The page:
Software The software market is forecast at about US$2.0mn in 2011 and, despite current economic challenges, is projected to have a CAGR of about 17% over the 2011-2015 period. South Africa’s software market is developing, despite the problem of software piracy, which still accounts for about 36% of software. The growing regional ambitions of South African companies will be a factor driving corporate spending on software, but vendors will have to meet increasing demand for vertical-specific applications.
The economic slowdown represents a challenge to software vendors, as enterprises are tempted to focus more on the bottom line. This situation is likely to lead to further consideration of open-source solutions in some sectors. Meanwhile, the progress of the software-as-a-service (SaaS) model in South Africa should receive a boost from projected improvements in South Africa’s broadband infrastructure.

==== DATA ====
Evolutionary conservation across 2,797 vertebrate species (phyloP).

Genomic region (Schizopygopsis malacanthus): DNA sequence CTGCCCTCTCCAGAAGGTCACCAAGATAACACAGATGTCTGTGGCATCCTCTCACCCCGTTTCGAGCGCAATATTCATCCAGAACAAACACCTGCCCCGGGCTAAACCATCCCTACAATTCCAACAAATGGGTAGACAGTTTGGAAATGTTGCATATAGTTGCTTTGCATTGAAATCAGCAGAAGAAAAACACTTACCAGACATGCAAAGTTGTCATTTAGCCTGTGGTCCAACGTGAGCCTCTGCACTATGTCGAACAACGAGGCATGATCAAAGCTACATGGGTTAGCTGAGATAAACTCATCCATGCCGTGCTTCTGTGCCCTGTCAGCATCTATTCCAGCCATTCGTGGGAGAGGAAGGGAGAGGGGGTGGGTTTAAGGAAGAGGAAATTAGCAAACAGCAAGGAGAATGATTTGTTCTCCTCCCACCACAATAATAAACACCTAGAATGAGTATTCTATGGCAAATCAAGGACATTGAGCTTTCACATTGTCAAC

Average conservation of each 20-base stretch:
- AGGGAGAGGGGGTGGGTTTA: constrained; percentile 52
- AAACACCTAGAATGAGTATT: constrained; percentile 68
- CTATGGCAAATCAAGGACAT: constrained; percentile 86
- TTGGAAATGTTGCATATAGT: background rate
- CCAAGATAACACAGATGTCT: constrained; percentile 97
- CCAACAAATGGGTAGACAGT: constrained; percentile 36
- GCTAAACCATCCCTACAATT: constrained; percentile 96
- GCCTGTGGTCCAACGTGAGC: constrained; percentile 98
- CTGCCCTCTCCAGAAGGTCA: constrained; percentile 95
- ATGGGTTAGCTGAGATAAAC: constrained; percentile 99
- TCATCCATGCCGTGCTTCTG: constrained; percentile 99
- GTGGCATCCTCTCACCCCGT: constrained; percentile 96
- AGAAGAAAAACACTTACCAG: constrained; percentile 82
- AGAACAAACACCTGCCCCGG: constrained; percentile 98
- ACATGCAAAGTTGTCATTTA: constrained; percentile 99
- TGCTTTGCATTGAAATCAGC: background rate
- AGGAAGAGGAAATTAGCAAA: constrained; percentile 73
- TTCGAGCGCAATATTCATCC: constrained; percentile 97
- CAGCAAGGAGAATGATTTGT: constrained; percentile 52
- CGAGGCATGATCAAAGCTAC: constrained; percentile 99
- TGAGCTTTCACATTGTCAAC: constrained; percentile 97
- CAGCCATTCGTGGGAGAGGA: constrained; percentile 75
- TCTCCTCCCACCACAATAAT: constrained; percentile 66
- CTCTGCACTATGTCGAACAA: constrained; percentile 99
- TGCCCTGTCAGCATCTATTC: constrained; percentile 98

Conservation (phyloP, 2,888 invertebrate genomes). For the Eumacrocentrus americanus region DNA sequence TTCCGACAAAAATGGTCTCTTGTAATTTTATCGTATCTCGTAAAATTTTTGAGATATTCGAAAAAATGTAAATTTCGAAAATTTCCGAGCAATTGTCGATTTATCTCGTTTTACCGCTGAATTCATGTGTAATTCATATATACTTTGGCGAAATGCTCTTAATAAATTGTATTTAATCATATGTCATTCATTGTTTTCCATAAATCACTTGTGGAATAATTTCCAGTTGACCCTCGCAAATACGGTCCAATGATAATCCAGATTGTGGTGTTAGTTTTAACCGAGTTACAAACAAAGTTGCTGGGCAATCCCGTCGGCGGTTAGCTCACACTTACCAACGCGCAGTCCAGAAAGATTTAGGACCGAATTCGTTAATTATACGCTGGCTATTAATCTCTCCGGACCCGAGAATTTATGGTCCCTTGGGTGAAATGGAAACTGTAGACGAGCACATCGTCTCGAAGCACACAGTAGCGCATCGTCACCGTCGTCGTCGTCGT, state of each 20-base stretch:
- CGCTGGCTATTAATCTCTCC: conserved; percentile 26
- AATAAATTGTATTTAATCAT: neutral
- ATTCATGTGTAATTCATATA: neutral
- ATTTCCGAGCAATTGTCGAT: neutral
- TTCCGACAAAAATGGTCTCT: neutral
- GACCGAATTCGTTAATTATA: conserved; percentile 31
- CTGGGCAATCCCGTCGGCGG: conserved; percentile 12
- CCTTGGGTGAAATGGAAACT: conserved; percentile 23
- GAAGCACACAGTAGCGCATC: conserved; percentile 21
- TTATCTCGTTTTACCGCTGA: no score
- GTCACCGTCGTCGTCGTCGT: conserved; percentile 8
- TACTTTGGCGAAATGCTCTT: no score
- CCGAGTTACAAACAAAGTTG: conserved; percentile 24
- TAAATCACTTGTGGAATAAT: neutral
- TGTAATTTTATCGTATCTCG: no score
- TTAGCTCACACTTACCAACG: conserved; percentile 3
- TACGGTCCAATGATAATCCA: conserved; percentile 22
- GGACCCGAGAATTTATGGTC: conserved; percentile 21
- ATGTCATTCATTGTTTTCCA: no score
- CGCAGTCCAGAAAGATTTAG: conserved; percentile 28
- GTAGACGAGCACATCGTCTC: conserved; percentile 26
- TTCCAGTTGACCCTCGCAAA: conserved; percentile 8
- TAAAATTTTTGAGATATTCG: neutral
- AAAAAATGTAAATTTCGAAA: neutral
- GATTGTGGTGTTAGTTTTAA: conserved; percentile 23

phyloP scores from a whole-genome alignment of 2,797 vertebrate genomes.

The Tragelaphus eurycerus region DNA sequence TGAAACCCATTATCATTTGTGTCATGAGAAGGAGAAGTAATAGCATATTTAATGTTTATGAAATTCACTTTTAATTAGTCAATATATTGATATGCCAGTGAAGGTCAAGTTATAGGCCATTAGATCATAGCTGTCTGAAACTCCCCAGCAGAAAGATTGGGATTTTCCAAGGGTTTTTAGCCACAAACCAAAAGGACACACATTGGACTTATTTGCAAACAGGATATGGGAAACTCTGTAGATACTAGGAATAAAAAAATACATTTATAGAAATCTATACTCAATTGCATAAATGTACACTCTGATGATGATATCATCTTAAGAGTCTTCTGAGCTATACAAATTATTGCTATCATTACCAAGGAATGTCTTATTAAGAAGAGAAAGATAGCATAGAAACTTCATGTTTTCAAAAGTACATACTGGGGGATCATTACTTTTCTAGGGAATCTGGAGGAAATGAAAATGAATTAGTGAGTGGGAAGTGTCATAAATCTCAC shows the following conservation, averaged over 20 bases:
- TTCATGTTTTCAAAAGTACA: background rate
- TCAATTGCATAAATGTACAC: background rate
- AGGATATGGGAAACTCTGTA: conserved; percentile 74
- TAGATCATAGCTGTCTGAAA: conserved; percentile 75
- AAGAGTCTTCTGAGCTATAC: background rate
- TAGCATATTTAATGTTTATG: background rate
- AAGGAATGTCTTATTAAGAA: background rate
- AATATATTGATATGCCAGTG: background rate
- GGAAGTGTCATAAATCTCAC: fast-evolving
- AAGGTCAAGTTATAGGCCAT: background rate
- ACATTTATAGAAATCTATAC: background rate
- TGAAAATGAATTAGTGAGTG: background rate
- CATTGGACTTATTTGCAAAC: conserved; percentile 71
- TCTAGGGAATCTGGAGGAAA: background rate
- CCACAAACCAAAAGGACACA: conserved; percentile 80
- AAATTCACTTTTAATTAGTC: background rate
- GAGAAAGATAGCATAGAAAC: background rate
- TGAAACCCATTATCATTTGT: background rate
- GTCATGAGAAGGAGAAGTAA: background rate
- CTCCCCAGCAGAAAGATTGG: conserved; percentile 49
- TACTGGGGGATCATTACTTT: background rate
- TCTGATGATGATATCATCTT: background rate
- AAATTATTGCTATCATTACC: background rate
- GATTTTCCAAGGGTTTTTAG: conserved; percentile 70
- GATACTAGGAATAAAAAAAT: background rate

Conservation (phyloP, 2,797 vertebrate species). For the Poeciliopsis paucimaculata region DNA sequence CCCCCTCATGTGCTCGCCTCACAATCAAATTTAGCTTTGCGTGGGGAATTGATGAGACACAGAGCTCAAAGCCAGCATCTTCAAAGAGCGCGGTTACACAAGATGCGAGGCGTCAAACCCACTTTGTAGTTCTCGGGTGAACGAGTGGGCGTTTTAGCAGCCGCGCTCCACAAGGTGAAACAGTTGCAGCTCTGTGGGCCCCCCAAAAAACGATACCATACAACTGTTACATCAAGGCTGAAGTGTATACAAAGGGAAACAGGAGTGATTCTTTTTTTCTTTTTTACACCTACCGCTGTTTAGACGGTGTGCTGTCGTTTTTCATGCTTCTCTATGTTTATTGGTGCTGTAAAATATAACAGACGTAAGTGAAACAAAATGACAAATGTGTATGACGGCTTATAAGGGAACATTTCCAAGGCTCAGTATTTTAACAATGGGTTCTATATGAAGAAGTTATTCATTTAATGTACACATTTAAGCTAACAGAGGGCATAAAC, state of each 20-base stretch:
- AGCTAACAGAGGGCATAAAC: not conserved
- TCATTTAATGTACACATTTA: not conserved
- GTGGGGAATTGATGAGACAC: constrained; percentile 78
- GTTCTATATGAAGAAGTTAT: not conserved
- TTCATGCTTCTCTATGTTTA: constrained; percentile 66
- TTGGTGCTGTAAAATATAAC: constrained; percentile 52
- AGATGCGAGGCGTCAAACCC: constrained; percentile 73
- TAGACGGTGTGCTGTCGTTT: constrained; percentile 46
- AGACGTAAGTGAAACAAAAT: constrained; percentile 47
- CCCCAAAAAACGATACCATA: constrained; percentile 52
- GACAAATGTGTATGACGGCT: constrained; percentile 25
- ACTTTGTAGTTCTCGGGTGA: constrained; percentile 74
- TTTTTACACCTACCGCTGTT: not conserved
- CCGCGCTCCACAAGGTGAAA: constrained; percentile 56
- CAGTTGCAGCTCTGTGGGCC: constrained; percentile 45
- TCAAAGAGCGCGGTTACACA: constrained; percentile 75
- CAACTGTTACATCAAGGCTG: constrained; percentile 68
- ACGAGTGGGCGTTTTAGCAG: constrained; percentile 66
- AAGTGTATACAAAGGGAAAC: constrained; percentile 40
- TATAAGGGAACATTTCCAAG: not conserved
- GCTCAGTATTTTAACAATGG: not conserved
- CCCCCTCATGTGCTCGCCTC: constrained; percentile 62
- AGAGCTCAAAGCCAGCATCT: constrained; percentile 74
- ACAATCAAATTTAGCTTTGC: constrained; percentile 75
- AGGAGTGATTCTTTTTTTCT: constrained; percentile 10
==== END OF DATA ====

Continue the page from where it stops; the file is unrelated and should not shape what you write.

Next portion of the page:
IT Services The South African IT services market is projected at about US$4.0bn in 2011 and is expected to grow to about US$7.2bn in 2015. During 2010, IT services vendors reported increased client spending in key segments. Major infrastructure and transport projects provide a framework for faster spending growth during the forecast period.
Spending on IT services still depends heavily on government programmes, and in the current economic environment, the government will remain the largest spending IT services vertical, followed by financial services and telecoms.